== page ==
The flu virus that killed roughly 50 million people worldwide in 1918 is alive and still very deadly. New research sheds light on how the 1918 Spanish flu virus might have killed so many people so quickly -- and opens new horizons for researchers who hope to avoid a flu pandemic today.
Scientists regenerated the 1918 virus Jurassic-Park-like from a frozen corpse two years ago. Now scientists have discovered that the regenerated virus can kill monkeys much as it killed humans in 1918, by kicking the immune system into dangerous overdrive, which ultimately kills the infected host.
A group of researchers infected one group of monkeys with the 1918 virus, and one group of monkeys with a conventional human flu virus -- called the K173 virus. Within 24 hours, each of the 1918-virus-infected animals became visibly ill, according to the study report.
The report is published in today's issue of the journal Nature.
The monkeys were depressed, the study authors report, and didn't want to eat or drink. They coughed, sniffled and were euthanized within eight days of infection because their symptoms were so severe.
Monkeys infected with the K173 virus didn't show serious signs of a flu infection. Those animals were also euthanized within eight days of infection.
When doing autopsies of the 1918 flu and K173 infected monkeys, scientists could see to what extent the 1918 flu virus had ravaged the monkeys it infected.
Scientists easily recovered the 1918 flu virus from the throat and nasal cavities of the infected animals, and found in some monkeys that the virus had spread to the heart and spleen. Their lungs were covered in lesions, and the infected lung tissue -- which covered 60 or even 90 percent of the lung within six to eight days after infection -- was filled with watery and bloody liquid.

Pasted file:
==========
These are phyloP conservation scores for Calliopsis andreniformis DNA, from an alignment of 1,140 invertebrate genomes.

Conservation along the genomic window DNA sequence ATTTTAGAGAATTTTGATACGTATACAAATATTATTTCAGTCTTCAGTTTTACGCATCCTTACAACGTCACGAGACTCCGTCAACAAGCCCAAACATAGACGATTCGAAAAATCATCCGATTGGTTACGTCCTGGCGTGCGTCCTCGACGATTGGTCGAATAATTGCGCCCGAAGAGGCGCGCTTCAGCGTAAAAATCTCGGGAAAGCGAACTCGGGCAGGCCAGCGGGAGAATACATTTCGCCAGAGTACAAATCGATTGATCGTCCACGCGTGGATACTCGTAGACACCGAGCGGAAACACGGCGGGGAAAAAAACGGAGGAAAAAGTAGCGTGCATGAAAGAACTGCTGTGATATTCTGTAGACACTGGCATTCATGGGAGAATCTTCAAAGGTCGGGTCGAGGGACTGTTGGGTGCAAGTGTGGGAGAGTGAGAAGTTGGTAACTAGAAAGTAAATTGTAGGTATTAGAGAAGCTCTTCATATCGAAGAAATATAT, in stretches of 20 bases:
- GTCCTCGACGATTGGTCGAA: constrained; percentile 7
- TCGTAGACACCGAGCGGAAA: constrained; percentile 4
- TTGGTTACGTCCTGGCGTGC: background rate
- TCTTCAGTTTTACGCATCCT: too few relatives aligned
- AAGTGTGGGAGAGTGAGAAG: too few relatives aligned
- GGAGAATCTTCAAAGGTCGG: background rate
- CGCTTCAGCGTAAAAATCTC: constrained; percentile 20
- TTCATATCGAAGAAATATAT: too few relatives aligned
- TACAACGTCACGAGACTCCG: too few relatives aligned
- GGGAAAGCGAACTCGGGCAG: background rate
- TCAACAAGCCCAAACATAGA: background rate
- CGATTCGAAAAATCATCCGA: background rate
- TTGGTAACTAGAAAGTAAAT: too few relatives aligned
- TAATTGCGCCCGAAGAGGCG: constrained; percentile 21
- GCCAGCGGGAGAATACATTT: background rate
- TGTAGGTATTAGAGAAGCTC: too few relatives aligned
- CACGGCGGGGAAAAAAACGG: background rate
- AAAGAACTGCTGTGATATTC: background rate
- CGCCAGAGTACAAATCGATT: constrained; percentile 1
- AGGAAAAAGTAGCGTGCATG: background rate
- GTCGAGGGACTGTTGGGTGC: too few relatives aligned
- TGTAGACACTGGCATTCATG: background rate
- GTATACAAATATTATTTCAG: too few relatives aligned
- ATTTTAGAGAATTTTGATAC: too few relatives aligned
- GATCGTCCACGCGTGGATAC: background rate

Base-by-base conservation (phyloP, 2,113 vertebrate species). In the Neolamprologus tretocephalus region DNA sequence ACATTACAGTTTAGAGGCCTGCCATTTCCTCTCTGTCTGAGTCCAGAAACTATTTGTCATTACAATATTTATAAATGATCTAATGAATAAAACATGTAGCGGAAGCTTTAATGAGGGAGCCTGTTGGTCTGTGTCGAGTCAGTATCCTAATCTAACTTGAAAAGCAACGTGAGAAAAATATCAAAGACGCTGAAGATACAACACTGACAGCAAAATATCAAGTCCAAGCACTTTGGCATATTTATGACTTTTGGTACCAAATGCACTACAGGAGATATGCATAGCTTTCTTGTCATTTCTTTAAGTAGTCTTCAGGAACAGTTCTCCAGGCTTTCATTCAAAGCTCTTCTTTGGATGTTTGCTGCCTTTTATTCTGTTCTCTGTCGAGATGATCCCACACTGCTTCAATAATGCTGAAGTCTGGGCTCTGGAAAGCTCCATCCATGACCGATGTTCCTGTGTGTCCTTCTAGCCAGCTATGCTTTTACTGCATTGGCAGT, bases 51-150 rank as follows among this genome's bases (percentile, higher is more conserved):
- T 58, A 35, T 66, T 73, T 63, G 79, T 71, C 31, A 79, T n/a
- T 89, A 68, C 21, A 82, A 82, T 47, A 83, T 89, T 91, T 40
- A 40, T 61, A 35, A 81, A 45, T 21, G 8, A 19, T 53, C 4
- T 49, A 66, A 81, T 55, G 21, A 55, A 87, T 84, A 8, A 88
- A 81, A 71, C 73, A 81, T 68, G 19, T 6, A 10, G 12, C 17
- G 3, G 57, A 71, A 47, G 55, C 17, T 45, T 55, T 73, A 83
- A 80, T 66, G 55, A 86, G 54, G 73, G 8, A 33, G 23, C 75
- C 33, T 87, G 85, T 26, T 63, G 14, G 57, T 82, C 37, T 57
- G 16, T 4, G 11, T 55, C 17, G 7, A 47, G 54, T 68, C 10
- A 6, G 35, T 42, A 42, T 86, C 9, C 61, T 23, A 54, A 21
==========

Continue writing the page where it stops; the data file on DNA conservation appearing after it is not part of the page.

The lungs of monkeys infected with the K173 virus had actually begun to heal themselves within six to eight days after infection. The autopsy proves that the 1918-virus-infected monkeys were very sick when they were put down.
The 1918 Spanish flu was the deadliest human plague of the 20th century. The pandemic was unusually severe, causing upward of 40 million deaths worldwide -- including 675,000 Americans. Most of the victims were healthy people in the prime of life.
So what makes the 1918 flu virus so much more deadly than, for example, the K173?
Scientists discovered that the 1918 flu virus is so aggressive -- it multiplies and spreads quickly throughout the body -- that it causes the immune system to overreact.
"The [1918 flu] virus causes more destructive damage to the body and does so early in infection because it changes the body's immune response," said Dr. William Schaffner, professor and chairman of the department of preventive medicine at the Vanderbilt University School of Medicine.
In the face of the 1918 flu virus, the immune system becomes "less effective," Scahffner said.
"Some parts of the immune system are depressed and work less hard, but other parts become unregulated and work harder."
In other words, the 1918 flu virus somehow corrupts our only defense against it.
The finding finally answers the question of what made the 1918 virus so deadly.